Studying to become a Paramedic/Medic isn’t always going to be a walk in the park. For most people, studying can be challenging; yet by the end of it, most feel an overwhelming sense of accomplishment and pride because they’re be ready to take on the world.
To make life a little easier, here’s a list of top tips to help better prepare for studying;
- Pick a place and time when you know you’ll have a focus
- Set up your study space – your study space should be quiet, comfortable and distraction-free. It should make you feel happy and inspired. Decorate it with your favourite pictures or objects.
- Find your best time – some people work better in the morning., others work better at night. Work out which time suits you and plan to study then.
- Study every day when you have the opportunity.
If you study a little bit every day, you will be continually reviewing things in your mind. This helps you understand and retain the information. It also helps you avoid the stress of last-minute cramming.
If you are finding it hard to find time to study, cut back on some (not all) of your activities. Prioritising study might mean spending less time online, or it might mean cutting back on shifts at work or giving weekend sport a miss for a while.
Plan your time
- It helps to have some plans in motion so you can make the most of your study time.
- Set alarms: to remind you about your study plans. A regular reminder keeps you honest and your plans on track.
- Use a wall planner: Stick a calendar or wall planner up so you can see it whenever you’re studying. Mark it up with important dates like exams and assignment due dates. Use it to block out your regular study timetable too.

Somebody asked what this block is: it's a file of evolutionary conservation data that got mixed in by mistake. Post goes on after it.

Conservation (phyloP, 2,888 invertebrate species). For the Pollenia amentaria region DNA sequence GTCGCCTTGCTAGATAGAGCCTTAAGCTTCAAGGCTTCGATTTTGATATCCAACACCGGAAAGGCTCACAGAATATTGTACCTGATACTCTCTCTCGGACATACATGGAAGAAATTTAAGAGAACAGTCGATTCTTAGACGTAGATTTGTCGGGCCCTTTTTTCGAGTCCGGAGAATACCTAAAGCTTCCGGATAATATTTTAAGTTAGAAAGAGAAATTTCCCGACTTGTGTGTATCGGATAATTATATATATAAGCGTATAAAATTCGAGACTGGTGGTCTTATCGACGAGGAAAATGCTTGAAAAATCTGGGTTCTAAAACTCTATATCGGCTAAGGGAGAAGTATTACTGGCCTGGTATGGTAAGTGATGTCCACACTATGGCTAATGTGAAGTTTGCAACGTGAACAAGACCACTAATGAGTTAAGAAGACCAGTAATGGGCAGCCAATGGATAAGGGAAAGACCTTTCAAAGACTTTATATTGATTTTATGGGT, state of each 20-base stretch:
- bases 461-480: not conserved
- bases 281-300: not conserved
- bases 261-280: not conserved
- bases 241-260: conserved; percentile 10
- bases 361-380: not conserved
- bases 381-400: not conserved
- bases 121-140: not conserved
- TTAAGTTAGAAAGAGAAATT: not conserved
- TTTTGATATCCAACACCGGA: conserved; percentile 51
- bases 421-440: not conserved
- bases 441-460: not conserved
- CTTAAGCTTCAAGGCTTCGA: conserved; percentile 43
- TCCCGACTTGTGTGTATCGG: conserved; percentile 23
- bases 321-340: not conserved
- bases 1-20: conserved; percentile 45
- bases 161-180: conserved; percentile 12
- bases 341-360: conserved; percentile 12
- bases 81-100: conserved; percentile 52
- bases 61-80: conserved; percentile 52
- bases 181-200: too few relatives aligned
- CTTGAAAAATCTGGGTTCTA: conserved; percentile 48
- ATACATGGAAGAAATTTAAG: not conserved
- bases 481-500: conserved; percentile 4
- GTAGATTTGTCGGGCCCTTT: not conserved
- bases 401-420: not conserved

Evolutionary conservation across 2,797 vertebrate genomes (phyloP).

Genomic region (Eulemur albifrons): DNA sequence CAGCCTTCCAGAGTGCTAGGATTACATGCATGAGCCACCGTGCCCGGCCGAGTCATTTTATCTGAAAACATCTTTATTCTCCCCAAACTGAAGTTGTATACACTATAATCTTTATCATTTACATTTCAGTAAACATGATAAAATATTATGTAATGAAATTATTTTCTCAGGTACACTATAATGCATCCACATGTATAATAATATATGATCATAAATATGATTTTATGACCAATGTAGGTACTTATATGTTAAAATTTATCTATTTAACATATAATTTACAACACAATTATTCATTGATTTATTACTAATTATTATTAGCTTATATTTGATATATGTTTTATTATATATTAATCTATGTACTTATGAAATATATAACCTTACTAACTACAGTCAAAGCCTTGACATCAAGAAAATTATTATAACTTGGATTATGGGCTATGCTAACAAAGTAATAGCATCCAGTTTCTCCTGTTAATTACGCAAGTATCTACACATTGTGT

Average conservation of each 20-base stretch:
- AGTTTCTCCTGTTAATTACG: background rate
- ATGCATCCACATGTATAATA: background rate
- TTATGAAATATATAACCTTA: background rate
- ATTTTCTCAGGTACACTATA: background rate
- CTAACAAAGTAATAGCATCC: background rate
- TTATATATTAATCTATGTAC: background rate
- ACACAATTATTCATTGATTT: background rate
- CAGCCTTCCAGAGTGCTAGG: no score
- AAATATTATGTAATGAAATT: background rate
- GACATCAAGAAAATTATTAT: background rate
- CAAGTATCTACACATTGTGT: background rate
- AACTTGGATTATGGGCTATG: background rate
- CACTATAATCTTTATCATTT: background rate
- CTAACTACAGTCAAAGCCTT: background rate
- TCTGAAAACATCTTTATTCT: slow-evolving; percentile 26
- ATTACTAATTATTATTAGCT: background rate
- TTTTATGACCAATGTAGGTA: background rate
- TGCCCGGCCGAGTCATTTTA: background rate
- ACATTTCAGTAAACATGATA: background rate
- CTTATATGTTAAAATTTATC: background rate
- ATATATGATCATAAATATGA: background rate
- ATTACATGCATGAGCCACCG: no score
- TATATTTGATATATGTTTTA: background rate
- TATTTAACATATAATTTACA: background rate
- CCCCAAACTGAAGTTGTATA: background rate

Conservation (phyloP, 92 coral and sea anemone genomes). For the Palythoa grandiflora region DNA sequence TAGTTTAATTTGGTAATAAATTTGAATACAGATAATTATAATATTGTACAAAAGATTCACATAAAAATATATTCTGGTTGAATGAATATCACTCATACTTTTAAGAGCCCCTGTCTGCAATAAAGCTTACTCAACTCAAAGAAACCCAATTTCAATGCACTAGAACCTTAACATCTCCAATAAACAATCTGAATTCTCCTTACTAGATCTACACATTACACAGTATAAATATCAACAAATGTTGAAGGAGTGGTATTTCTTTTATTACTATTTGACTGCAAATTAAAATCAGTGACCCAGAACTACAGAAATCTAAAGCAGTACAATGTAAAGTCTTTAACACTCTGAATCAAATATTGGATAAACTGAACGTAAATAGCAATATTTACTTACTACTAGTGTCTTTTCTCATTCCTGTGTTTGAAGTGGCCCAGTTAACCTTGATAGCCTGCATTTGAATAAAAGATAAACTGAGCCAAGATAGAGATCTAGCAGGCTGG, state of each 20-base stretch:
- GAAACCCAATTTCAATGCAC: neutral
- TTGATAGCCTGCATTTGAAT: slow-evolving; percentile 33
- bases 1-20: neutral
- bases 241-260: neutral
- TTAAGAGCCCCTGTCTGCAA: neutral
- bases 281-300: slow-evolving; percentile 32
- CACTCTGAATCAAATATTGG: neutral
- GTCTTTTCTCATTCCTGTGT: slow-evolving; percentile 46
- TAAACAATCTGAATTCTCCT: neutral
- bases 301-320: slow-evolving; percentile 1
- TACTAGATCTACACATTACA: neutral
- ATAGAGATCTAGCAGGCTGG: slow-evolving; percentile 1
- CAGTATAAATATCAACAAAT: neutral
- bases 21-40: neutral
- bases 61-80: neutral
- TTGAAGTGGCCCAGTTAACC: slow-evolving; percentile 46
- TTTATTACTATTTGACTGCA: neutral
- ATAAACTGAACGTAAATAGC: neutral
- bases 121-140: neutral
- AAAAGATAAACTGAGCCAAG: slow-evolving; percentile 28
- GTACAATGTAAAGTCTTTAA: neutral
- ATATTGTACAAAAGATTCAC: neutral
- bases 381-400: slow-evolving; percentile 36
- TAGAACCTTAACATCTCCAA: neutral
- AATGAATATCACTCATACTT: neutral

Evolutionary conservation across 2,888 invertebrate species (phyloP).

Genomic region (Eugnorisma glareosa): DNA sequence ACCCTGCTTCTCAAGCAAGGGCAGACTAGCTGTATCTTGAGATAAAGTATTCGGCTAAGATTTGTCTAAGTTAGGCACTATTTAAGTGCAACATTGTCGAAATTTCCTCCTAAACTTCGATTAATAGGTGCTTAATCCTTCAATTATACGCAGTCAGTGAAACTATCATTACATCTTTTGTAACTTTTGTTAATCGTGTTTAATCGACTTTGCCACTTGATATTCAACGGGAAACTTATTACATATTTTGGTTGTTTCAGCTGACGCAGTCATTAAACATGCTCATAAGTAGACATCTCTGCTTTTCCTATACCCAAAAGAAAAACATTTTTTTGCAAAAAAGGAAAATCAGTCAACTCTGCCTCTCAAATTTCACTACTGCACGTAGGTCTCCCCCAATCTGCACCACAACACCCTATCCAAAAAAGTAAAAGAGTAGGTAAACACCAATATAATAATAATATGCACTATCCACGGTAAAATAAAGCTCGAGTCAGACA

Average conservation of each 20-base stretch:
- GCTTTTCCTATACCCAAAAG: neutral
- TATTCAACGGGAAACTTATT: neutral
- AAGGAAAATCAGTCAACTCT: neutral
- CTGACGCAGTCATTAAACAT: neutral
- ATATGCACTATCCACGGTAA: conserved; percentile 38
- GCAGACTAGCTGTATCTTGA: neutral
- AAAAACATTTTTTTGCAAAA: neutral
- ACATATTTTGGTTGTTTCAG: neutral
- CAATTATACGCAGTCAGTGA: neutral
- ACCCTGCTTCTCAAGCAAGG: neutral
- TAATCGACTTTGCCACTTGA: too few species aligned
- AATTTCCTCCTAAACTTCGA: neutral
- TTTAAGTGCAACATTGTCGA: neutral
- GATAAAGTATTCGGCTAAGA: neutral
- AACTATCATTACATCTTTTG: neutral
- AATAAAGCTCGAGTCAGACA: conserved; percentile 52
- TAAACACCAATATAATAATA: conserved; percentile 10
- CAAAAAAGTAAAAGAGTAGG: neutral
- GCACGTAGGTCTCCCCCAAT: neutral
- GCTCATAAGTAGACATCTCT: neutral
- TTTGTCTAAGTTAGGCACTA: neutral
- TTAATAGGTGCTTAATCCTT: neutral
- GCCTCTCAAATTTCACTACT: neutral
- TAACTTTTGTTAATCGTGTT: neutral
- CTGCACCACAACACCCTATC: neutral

- Make to-do lists: Lists break tasks down into manageable chunks. At the start of the week, make a list of the things that you need to have done by the end of the week. Make a to-do list at the start of each study session too, so that you are clear about what you need to be doing with your time.
- Set time limits: Before you start your study session, have a look at your to-do list and give yourself a set time to spend on each task. If you don’t get something done in the set time, consider whether it’s the best use of your time to keep going with it, or to start working on something else.
Be accountable and organised
Studying is a mindset, so set yourself realistic goals and timelines. Without these, you could lack motivation and accountability. One way to help with this is to share your thoughts with a family member or friend, that way you have someone to remind you of these goals and help keep you on track towards that paramedic dream.
As a student of the Australian Paramedical College, you have unlimited access to the dedicated Student Support Team who help you keep your studies on track, reaching your goals within the time frames.
To be clear, triage means to decide the order of treatment (who gets treated first) when a large number of patients or casualties present themselves.